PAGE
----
There she was, at the auction. An elderly lady, complete with wrinkled, 500 denier California Tan stockings and two large handbags, one of which had a jolly Burberry design (and complimenting plastic trim), the other was tartan. Although only 4ft 8″ tall, the elderly lady had a well honed skill of somehow always being in the way. With a stuffed handbag either side, she was as wide as she was tall (or small, depending how you look at it:-)). She could engulf a whole aisle with her diminutive self and her bags, and she did, quite often, too often in fact. Maybe she was a twin and worked in cahoots with her sister, for wherever I turned, the elderly lady blocked the way.

I went up one aisle, saw her, stopped halfway and retreated to find route b. When navigating route b, there she was again, motionless and expressionless, bags akimbo. The elderly lady was oblivious to the traffic jam she was causing. People were huffing and puffing as they encountered her… time and again. Bless her, she wandered around at about 1mph, completely disinterested in the furniture and her surroundings. At one point, whilst leaning on piece of furniture to check my list and lot numbers, she somehow managed to block the auctioneer’s view of my bidding hand. All this time, the elderly lady was unaware of the mayhem that she was causing.

Once I’d spent up, I paid the auction house and decided to take a few items home with me. It’s always a bit stressful, because the auction is still going on, it’s busy, tight for space and there are other people still bidding or moving their items.

Hubby and I grabbed the retro bureau we’d bought. It’s got those sticky-out legs, typical of 60’s/70’s furniture. The easiest way of carrying it was to have it waist height, on its back, with feet facing forward; that way we could get up close to it, without it banging our legs as we shuffled along. We carefully made our way outside, breathed a sigh of relief because we’d made it through the narrow bits and the hustle and bustle, and then proceeded on our way, with plenty of room to manoeuvre (or so we thought).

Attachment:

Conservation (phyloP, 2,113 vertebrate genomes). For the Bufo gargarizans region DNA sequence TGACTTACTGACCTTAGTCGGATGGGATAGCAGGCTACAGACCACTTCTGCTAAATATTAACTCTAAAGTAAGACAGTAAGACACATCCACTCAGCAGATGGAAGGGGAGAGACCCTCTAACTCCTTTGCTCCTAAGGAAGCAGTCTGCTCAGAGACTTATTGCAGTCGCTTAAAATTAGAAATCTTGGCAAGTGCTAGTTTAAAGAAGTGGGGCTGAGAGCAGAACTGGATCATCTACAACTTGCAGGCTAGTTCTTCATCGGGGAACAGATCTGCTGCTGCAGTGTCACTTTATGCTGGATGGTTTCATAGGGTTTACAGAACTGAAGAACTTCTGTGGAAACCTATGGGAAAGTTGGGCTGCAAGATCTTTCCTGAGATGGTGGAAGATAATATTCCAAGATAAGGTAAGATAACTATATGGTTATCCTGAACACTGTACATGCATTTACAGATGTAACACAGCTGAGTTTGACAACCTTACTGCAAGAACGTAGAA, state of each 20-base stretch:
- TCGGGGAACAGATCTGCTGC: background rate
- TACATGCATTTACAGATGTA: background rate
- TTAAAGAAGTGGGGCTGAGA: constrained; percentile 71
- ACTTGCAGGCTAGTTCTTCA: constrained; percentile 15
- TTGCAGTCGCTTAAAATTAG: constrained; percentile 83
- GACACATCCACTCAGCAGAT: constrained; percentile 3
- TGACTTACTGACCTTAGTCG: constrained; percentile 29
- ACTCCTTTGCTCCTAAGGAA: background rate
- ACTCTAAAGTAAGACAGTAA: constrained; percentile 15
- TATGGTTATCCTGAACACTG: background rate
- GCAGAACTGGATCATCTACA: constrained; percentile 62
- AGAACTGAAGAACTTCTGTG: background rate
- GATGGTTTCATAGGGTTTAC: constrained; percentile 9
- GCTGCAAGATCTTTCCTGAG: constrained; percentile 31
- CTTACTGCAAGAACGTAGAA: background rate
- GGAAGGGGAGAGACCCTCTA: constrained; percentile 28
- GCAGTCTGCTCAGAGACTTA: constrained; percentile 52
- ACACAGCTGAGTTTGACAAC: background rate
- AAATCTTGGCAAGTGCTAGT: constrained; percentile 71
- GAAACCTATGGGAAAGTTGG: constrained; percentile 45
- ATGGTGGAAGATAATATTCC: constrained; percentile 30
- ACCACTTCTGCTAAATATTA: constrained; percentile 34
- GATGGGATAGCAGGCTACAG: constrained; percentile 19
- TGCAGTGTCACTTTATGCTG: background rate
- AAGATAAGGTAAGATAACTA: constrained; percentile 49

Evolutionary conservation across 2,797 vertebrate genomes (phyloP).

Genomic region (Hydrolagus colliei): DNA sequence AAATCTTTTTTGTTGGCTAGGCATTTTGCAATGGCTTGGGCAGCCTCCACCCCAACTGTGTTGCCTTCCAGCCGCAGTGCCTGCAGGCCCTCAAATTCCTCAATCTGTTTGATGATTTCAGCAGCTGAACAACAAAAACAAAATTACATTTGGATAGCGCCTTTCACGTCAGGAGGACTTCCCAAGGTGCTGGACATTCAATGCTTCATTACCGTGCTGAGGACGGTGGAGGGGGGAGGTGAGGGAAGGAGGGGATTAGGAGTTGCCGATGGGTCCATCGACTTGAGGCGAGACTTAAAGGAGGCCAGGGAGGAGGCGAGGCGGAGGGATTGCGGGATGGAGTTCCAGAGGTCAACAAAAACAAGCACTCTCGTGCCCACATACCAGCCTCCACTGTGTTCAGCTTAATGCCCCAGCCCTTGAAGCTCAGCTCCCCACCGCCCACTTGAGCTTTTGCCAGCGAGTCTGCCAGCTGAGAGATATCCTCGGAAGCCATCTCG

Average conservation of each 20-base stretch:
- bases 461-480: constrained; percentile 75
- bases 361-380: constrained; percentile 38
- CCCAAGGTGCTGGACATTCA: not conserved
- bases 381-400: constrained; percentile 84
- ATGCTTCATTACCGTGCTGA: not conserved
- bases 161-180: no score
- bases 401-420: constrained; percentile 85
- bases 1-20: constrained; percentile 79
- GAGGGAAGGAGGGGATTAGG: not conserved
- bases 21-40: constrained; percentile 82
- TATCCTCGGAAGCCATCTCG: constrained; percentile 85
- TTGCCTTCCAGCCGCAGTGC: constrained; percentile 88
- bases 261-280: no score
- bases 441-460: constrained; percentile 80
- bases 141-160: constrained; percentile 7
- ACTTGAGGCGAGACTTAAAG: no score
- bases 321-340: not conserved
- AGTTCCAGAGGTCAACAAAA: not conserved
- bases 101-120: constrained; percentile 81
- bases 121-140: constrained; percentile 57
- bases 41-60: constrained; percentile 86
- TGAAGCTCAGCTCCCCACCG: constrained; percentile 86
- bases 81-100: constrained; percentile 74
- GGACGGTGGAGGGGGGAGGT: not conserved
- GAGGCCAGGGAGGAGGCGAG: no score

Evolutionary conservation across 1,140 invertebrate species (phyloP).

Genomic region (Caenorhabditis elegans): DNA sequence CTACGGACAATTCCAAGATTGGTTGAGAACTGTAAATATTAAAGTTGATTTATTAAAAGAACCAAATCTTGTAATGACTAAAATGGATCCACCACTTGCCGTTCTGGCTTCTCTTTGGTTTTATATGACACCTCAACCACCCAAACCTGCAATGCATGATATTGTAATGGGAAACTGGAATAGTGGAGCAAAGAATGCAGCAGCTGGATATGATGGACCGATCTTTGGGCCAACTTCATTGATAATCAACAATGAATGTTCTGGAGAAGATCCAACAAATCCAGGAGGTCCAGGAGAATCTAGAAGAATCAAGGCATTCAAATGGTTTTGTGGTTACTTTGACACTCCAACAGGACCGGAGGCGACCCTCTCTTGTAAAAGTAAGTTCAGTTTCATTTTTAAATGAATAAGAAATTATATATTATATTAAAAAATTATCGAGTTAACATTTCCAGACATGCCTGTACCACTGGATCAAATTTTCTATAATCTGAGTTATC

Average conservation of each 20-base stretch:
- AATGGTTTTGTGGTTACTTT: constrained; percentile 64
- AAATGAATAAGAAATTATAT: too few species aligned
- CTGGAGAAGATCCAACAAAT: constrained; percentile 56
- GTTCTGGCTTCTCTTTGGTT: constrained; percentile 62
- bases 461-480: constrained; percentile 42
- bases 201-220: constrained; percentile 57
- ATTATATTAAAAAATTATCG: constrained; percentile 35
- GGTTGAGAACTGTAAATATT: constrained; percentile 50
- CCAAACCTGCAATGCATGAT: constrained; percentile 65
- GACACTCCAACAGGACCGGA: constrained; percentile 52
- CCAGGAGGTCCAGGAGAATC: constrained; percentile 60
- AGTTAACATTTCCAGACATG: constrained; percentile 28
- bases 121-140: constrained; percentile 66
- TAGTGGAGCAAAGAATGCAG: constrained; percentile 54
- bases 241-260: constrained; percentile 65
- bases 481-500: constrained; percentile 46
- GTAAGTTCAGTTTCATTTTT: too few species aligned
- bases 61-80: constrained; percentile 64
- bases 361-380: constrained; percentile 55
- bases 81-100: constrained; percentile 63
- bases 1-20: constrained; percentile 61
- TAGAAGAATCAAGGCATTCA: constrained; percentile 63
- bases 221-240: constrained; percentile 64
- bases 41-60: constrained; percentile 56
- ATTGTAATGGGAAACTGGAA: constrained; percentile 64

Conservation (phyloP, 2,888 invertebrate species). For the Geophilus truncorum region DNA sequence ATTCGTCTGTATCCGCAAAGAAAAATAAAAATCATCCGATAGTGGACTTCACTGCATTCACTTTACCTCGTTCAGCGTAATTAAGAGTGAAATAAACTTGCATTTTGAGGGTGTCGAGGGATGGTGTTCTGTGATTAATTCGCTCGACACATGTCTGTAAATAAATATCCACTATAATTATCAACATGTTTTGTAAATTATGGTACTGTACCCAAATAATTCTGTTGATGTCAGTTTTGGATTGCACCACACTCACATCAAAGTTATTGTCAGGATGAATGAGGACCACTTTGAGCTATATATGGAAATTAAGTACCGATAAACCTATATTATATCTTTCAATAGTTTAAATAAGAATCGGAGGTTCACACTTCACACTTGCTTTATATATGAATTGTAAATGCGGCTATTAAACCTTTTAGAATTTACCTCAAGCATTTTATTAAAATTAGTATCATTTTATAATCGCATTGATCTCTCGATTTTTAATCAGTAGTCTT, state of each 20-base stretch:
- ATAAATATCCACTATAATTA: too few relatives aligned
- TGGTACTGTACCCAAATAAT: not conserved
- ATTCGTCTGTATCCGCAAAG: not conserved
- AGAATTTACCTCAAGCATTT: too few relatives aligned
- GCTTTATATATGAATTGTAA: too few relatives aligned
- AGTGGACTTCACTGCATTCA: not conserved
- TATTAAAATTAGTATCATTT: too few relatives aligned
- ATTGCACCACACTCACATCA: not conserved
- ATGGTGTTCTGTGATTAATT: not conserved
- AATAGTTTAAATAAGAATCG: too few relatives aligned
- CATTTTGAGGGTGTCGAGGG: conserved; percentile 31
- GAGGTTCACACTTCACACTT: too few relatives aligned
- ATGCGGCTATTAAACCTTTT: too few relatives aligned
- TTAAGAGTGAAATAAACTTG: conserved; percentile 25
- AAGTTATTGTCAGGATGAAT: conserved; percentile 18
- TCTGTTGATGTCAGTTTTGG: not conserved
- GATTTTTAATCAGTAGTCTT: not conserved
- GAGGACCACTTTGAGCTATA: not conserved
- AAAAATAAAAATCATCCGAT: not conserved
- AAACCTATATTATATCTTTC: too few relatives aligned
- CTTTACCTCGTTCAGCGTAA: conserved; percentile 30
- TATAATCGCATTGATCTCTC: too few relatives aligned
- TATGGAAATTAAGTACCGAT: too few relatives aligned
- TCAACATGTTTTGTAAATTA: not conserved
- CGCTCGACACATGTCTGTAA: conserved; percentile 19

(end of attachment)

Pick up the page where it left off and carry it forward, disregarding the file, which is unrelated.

We made it past a carelessly discarded trolley, a mountain of cardboard and were well on our way to the van. Before we knew it, there she was, the elderly lady. She appeared from nowhere. She’d stopped to sort out her wrinkled stockings, which at this point were in danger of falling down all together. Unfortunately, as she bent down, we were approaching from behind with the bureau legs pointing towards her. That dear old lady has absolutely no idea how close she came to being anally assaulted by a retro bureau leg. Even more unfortunate was the location where this near miss took place (outside the snack van, which was very busy with punters). The auction world and his wife witnessed the incident and all found it hilarious. Even the sombre junior auctioneer was laughing.

I do wonder if the elderly lady has a brother. There’s an elderly gentleman who frequents another of my auction haunts. The auction house has only a small car-park; it’s big enough for about a dozen or so vehicles. The gentleman in question arrives early at the auction, no doubt to get a ring side seat. He drives into the car-park, which at this point has just one or two cars in it, and he then drifts to a halt. He leaves his modest Ford Fiesta in the middle of the car-park, on a diagonal and slowly emerges from his car. It’s quite astonishing, how one small vehicle can somehow block an entire car-park. The elderly gentleman has no manners and he’s grumpy. He walk with sticks and pushes his way past people in the auction house, where he very carefully inspects each and every item for a long time.

On one particularly busy day, the auctioneer lost his cool with the elderly gentleman, pointing out that in all the time he’d frequented the auction, he’d blocked everyone in/out the car-park on a weekly basis, but had not once made a single purchase. It made no difference and the shameless elderly gentleman still turns up, week after week for his entertainment.

If nothing else, auctions do have a habit of attracting the weird and the wonderful, and I’m not just talking about the furniture!